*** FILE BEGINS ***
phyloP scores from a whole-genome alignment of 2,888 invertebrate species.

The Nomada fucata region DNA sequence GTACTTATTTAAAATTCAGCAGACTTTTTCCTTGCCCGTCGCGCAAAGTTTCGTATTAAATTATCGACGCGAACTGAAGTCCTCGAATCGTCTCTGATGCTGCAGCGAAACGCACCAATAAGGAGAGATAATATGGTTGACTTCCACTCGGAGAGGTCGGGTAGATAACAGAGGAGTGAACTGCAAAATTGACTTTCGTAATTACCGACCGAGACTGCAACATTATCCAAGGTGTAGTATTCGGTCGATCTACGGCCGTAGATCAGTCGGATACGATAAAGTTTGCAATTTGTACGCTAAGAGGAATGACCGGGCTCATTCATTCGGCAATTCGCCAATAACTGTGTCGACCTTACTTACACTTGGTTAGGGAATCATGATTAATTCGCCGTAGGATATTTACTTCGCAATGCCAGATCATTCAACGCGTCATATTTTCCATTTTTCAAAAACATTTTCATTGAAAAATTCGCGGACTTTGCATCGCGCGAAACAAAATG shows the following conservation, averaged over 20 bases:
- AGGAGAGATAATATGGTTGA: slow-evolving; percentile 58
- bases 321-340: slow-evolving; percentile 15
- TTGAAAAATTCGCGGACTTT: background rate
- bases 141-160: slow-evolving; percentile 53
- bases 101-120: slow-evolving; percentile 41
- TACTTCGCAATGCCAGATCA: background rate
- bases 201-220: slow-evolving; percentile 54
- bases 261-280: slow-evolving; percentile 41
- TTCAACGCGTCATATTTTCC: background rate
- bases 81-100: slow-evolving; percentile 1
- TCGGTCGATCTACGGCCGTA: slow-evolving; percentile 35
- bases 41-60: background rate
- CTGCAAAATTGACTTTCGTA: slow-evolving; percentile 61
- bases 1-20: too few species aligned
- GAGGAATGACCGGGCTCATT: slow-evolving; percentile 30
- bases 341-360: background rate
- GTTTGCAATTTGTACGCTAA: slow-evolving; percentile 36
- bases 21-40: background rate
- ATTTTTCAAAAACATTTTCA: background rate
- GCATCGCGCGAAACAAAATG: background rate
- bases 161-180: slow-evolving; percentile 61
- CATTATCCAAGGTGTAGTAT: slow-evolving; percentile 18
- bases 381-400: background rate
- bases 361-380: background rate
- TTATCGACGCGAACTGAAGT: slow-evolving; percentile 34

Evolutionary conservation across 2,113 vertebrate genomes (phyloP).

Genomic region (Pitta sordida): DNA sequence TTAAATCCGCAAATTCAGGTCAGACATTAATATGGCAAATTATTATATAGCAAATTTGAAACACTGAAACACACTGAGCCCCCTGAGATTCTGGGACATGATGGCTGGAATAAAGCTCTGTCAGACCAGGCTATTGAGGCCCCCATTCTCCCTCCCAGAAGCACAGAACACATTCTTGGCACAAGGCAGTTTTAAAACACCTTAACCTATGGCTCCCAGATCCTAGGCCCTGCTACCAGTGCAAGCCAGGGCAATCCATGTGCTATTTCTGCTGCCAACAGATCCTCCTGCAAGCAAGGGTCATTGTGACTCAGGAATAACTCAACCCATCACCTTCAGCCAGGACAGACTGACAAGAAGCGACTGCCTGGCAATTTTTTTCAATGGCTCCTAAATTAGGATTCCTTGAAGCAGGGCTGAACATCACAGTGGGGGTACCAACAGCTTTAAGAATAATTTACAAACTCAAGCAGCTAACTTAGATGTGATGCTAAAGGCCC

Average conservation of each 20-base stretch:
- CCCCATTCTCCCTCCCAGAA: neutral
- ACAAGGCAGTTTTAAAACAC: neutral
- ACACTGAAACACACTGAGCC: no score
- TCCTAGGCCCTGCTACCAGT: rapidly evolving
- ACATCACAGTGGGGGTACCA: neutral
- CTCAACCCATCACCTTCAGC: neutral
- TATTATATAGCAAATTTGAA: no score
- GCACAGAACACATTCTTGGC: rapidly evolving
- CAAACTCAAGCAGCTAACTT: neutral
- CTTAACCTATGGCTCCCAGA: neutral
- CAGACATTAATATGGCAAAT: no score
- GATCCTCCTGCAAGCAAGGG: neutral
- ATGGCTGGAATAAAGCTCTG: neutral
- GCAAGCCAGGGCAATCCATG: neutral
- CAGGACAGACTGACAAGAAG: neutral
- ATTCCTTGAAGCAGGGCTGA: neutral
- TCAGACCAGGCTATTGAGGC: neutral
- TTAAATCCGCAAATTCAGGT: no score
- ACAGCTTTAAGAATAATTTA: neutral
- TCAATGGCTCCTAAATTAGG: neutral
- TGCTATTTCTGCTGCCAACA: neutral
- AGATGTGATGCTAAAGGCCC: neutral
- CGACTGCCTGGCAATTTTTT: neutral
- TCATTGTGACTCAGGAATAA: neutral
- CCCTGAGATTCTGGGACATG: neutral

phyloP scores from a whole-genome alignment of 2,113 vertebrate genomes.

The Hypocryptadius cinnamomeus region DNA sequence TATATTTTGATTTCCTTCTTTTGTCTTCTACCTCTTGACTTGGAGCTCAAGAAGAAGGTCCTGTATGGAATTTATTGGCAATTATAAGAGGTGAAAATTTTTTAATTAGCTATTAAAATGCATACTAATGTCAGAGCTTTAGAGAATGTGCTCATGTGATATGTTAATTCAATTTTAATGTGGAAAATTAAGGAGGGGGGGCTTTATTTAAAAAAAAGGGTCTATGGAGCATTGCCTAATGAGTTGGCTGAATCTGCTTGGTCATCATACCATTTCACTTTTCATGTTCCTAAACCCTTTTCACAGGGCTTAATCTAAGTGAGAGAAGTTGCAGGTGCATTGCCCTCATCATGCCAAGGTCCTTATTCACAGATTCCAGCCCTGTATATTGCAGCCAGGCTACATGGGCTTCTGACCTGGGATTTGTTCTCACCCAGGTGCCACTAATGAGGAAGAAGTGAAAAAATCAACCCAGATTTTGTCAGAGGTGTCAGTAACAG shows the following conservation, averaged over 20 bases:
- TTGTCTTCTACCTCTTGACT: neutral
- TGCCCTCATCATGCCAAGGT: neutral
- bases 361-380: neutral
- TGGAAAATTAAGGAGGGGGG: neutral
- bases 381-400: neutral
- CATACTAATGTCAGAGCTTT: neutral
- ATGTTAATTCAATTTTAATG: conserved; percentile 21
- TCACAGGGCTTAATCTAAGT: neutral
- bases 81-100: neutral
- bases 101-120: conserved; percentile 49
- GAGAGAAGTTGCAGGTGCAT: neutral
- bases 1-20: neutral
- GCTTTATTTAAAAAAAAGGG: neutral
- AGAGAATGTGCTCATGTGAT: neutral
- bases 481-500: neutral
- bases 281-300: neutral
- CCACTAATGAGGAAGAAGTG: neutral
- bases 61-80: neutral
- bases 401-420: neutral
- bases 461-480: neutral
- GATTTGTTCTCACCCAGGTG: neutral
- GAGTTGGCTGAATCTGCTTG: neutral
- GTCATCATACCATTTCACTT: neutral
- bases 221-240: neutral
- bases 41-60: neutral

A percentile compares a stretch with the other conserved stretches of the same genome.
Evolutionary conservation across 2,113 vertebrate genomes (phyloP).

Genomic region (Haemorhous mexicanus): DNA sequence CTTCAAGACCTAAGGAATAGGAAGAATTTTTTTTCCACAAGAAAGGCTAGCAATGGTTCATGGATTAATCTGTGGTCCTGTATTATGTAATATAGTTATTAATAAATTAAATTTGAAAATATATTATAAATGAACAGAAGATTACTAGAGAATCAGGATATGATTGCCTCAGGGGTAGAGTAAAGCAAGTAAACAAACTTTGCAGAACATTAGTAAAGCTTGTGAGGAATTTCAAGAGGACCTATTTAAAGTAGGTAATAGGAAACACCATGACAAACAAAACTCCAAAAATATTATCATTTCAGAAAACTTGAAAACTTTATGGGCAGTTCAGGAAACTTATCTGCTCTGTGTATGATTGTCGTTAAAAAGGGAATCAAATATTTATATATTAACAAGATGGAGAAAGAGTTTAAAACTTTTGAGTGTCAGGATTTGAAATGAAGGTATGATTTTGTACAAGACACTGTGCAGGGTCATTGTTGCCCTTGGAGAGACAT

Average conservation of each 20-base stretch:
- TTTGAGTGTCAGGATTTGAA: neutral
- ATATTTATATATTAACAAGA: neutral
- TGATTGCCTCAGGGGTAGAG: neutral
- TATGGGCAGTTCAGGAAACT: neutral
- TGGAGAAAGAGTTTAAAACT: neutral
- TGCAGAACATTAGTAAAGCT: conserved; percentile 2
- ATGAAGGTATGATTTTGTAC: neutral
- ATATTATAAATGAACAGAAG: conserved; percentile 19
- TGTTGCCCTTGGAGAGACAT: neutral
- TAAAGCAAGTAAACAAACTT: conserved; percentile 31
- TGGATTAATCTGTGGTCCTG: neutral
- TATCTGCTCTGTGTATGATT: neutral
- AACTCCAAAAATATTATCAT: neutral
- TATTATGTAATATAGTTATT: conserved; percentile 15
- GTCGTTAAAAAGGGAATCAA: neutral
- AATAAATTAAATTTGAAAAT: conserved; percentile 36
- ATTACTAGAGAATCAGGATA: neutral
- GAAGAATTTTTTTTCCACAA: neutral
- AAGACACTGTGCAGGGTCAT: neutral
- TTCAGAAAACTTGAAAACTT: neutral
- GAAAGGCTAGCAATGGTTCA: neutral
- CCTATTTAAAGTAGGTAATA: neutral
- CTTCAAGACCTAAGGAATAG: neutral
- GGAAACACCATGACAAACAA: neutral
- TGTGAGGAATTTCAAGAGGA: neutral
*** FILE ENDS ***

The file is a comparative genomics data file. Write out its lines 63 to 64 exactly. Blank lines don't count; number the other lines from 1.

- CATACTAATGTCAGAGCTTT: neutral
- ATGTTAATTCAATTTTAATG: conserved; percentile 21